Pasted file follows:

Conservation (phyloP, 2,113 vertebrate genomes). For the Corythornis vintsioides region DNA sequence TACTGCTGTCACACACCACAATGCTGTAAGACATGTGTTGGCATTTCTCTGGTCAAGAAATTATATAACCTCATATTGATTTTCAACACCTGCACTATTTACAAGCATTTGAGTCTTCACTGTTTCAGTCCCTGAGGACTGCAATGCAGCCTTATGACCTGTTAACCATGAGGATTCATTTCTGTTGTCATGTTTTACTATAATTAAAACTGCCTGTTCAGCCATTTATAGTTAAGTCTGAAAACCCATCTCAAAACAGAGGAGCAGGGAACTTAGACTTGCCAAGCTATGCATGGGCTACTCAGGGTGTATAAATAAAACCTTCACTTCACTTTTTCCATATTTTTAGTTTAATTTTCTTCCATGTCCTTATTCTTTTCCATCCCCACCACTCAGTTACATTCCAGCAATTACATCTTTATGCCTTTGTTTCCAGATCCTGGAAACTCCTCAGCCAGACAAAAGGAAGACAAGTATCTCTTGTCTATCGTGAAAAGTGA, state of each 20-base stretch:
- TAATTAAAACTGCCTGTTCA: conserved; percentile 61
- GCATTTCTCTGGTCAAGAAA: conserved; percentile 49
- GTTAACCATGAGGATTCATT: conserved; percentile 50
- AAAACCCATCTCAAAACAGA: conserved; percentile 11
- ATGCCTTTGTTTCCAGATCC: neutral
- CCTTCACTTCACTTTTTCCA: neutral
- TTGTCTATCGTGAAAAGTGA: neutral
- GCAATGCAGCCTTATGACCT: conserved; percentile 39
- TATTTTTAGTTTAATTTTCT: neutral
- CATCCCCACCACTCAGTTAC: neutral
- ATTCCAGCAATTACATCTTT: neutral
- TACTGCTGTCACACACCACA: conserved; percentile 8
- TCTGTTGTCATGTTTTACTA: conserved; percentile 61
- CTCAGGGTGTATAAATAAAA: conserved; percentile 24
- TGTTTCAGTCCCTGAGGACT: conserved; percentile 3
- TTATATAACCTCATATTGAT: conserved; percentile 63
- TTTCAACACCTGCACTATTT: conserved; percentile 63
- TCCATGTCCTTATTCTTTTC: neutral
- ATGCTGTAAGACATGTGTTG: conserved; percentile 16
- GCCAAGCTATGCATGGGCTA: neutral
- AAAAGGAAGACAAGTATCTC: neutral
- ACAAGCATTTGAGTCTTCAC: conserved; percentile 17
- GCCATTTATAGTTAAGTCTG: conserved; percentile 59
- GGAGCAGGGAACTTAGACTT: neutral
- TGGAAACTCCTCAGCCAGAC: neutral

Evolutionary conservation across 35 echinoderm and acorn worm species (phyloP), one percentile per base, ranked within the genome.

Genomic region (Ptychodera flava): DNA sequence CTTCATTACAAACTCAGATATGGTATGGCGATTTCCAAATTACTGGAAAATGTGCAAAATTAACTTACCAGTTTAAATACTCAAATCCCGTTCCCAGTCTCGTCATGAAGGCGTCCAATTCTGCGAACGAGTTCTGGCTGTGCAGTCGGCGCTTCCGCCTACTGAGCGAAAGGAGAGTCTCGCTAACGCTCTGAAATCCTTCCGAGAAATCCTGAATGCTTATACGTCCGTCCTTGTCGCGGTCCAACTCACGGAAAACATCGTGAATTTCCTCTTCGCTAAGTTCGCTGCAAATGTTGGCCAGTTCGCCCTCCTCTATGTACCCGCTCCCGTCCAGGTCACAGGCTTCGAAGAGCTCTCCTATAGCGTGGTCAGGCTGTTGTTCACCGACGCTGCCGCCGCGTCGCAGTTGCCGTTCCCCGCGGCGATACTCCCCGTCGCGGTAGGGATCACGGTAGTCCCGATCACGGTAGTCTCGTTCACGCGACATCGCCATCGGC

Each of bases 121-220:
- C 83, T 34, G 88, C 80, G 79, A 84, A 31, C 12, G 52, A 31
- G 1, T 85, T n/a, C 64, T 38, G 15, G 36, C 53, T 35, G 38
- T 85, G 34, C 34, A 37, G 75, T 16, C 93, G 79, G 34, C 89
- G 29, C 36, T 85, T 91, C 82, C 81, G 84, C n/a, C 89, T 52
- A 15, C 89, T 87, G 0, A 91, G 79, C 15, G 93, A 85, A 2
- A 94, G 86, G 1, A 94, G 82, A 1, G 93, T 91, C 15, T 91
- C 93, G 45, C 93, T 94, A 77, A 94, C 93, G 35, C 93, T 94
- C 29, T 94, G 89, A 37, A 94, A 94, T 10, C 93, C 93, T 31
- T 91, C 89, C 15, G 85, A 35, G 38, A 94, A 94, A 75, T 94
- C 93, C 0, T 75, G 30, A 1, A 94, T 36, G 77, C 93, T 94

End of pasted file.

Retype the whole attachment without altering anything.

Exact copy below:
Conservation (phyloP, 2,113 vertebrate genomes). For the Corythornis vintsioides region DNA sequence TACTGCTGTCACACACCACAATGCTGTAAGACATGTGTTGGCATTTCTCTGGTCAAGAAATTATATAACCTCATATTGATTTTCAACACCTGCACTATTTACAAGCATTTGAGTCTTCACTGTTTCAGTCCCTGAGGACTGCAATGCAGCCTTATGACCTGTTAACCATGAGGATTCATTTCTGTTGTCATGTTTTACTATAATTAAAACTGCCTGTTCAGCCATTTATAGTTAAGTCTGAAAACCCATCTCAAAACAGAGGAGCAGGGAACTTAGACTTGCCAAGCTATGCATGGGCTACTCAGGGTGTATAAATAAAACCTTCACTTCACTTTTTCCATATTTTTAGTTTAATTTTCTTCCATGTCCTTATTCTTTTCCATCCCCACCACTCAGTTACATTCCAGCAATTACATCTTTATGCCTTTGTTTCCAGATCCTGGAAACTCCTCAGCCAGACAAAAGGAAGACAAGTATCTCTTGTCTATCGTGAAAAGTGA, state of each 20-base stretch:
- TAATTAAAACTGCCTGTTCA: conserved; percentile 61
- GCATTTCTCTGGTCAAGAAA: conserved; percentile 49
- GTTAACCATGAGGATTCATT: conserved; percentile 50
- AAAACCCATCTCAAAACAGA: conserved; percentile 11
- ATGCCTTTGTTTCCAGATCC: neutral
- CCTTCACTTCACTTTTTCCA: neutral
- TTGTCTATCGTGAAAAGTGA: neutral
- GCAATGCAGCCTTATGACCT: conserved; percentile 39
- TATTTTTAGTTTAATTTTCT: neutral
- CATCCCCACCACTCAGTTAC: neutral
- ATTCCAGCAATTACATCTTT: neutral
- TACTGCTGTCACACACCACA: conserved; percentile 8
- TCTGTTGTCATGTTTTACTA: conserved; percentile 61
- CTCAGGGTGTATAAATAAAA: conserved; percentile 24
- TGTTTCAGTCCCTGAGGACT: conserved; percentile 3
- TTATATAACCTCATATTGAT: conserved; percentile 63
- TTTCAACACCTGCACTATTT: conserved; percentile 63
- TCCATGTCCTTATTCTTTTC: neutral
- ATGCTGTAAGACATGTGTTG: conserved; percentile 16
- GCCAAGCTATGCATGGGCTA: neutral
- AAAAGGAAGACAAGTATCTC: neutral
- ACAAGCATTTGAGTCTTCAC: conserved; percentile 17
- GCCATTTATAGTTAAGTCTG: conserved; percentile 59
- GGAGCAGGGAACTTAGACTT: neutral
- TGGAAACTCCTCAGCCAGAC: neutral

Evolutionary conservation across 35 echinoderm and acorn worm species (phyloP), one percentile per base, ranked within the genome.

Genomic region (Ptychodera flava): DNA sequence CTTCATTACAAACTCAGATATGGTATGGCGATTTCCAAATTACTGGAAAATGTGCAAAATTAACTTACCAGTTTAAATACTCAAATCCCGTTCCCAGTCTCGTCATGAAGGCGTCCAATTCTGCGAACGAGTTCTGGCTGTGCAGTCGGCGCTTCCGCCTACTGAGCGAAAGGAGAGTCTCGCTAACGCTCTGAAATCCTTCCGAGAAATCCTGAATGCTTATACGTCCGTCCTTGTCGCGGTCCAACTCACGGAAAACATCGTGAATTTCCTCTTCGCTAAGTTCGCTGCAAATGTTGGCCAGTTCGCCCTCCTCTATGTACCCGCTCCCGTCCAGGTCACAGGCTTCGAAGAGCTCTCCTATAGCGTGGTCAGGCTGTTGTTCACCGACGCTGCCGCCGCGTCGCAGTTGCCGTTCCCCGCGGCGATACTCCCCGTCGCGGTAGGGATCACGGTAGTCCCGATCACGGTAGTCTCGTTCACGCGACATCGCCATCGGC

Each of bases 121-220:
- C 83, T 34, G 88, C 80, G 79, A 84, A 31, C 12, G 52, A 31
- G 1, T 85, T n/a, C 64, T 38, G 15, G 36, C 53, T 35, G 38
- T 85, G 34, C 34, A 37, G 75, T 16, C 93, G 79, G 34, C 89
- G 29, C 36, T 85, T 91, C 82, C 81, G 84, C n/a, C 89, T 52
- A 15, C 89, T 87, G 0, A 91, G 79, C 15, G 93, A 85, A 2
- A 94, G 86, G 1, A 94, G 82, A 1, G 93, T 91, C 15, T 91
- C 93, G 45, C 93, T 94, A 77, A 94, C 93, G 35, C 93, T 94
- C 29, T 94, G 89, A 37, A 94, A 94, T 10, C 93, C 93, T 31
- T 91, C 89, C 15, G 85, A 35, G 38, A 94, A 94, A 75, T 94
- C 93, C 0, T 75, G 30, A 1, A 94, T 36, G 77, C 93, T 94